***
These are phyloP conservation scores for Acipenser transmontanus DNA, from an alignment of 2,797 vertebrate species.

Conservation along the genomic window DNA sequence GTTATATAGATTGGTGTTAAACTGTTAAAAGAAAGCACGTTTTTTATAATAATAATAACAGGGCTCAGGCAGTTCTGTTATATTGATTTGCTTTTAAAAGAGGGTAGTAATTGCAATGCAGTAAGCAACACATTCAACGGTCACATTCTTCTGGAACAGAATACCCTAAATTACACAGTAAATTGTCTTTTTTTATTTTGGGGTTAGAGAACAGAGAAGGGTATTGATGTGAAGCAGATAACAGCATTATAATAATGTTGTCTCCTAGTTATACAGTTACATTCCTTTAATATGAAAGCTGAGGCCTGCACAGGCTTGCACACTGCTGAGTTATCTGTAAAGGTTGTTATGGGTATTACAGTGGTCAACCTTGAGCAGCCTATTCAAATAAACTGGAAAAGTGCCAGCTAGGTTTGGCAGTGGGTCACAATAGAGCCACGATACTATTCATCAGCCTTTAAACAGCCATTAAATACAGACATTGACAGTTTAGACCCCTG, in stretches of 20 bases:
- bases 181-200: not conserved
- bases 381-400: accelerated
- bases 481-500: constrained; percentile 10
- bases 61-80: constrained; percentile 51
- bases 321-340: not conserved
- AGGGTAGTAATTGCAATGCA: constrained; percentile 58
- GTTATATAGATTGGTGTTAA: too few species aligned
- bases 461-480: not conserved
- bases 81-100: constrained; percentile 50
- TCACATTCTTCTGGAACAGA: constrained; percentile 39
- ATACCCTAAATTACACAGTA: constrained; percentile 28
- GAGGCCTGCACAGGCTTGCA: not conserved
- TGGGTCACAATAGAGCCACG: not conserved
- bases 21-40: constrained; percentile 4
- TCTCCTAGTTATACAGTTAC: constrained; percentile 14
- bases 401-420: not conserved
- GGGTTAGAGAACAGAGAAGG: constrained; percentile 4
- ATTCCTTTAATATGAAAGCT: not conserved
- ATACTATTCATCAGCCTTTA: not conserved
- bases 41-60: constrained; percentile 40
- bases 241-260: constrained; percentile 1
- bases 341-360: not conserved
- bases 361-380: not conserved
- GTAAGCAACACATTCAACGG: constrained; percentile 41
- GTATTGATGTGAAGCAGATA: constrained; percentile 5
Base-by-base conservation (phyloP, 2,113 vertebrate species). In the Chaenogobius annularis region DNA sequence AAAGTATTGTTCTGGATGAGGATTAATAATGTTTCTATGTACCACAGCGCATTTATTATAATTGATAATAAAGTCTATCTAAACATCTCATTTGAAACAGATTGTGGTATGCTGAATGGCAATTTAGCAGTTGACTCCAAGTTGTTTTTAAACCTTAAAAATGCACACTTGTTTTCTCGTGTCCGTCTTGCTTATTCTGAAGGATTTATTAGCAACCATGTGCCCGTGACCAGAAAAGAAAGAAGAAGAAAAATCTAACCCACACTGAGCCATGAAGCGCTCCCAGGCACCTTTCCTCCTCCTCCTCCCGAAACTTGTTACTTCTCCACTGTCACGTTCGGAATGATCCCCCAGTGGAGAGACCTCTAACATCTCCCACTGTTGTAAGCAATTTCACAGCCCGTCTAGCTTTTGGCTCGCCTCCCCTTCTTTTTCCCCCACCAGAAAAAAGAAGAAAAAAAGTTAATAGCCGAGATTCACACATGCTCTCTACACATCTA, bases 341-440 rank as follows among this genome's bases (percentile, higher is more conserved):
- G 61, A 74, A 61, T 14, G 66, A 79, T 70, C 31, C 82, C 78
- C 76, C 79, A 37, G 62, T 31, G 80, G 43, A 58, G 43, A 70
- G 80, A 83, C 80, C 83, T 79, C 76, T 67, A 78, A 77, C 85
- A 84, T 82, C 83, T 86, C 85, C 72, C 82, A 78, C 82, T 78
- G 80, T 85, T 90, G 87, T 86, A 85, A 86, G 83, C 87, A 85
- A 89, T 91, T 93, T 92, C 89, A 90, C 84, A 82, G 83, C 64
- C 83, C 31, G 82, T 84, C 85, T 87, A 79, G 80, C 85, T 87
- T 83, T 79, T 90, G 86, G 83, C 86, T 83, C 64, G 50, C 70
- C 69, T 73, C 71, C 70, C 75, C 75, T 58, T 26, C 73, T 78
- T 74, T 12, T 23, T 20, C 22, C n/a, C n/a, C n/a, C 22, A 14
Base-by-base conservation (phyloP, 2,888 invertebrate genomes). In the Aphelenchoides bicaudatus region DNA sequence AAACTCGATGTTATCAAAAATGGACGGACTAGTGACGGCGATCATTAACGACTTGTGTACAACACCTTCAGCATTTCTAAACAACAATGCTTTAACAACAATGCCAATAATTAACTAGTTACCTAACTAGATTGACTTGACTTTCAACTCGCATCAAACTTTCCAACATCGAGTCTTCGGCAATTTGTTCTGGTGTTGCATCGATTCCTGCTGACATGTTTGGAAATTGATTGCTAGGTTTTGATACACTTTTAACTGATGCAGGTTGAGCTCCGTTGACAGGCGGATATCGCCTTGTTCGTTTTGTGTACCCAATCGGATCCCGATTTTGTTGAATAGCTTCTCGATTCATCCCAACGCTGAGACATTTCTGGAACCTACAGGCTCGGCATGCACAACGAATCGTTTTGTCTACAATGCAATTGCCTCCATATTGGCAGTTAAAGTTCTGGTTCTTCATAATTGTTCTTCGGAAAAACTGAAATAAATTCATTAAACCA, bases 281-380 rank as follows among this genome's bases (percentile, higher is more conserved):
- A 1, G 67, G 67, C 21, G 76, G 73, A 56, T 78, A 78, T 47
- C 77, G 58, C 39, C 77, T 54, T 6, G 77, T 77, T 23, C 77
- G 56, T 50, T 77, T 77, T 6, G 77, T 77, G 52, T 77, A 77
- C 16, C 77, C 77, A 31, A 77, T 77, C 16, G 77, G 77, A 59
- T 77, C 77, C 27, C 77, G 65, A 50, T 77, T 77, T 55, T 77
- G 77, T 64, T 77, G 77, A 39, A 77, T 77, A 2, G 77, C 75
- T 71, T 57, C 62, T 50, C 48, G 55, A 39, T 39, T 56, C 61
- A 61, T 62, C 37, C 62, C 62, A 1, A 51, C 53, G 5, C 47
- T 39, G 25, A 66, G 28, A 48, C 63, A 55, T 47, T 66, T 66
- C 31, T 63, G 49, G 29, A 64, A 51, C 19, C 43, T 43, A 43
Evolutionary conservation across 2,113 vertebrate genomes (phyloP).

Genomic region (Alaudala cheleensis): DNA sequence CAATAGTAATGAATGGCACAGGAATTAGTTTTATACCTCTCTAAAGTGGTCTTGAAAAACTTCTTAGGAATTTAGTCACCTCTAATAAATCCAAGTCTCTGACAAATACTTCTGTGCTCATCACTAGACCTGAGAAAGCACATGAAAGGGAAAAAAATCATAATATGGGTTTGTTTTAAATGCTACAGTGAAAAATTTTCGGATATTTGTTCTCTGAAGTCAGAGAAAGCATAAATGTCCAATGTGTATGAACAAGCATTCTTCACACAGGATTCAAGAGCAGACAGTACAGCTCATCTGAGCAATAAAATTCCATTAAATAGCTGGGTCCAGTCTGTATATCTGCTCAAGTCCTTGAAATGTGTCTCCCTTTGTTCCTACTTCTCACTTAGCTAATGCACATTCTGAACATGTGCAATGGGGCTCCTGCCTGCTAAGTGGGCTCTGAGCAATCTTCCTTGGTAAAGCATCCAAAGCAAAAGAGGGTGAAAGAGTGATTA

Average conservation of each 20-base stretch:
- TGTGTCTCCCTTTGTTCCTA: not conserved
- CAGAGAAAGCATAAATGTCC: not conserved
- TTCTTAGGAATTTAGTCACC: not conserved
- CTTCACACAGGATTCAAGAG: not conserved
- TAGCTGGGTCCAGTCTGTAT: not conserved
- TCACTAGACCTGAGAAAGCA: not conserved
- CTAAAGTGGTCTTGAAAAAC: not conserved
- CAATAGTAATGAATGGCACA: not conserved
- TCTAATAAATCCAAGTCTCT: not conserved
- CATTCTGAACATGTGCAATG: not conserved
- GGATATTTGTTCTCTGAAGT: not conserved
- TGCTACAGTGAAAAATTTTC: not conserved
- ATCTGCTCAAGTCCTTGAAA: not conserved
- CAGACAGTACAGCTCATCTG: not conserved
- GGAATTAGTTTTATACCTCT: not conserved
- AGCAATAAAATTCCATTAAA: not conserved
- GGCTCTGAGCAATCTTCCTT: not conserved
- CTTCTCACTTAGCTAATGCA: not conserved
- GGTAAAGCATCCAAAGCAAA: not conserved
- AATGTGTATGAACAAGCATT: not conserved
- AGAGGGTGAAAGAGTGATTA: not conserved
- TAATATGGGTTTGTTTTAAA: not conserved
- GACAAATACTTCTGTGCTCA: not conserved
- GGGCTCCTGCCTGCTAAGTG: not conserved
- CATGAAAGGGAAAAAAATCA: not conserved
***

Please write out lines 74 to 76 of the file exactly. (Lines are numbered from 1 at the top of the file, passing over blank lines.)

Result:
- TAATATGGGTTTGTTTTAAA: not conserved
- GACAAATACTTCTGTGCTCA: not conserved
- GGGCTCCTGCCTGCTAAGTG: not conserved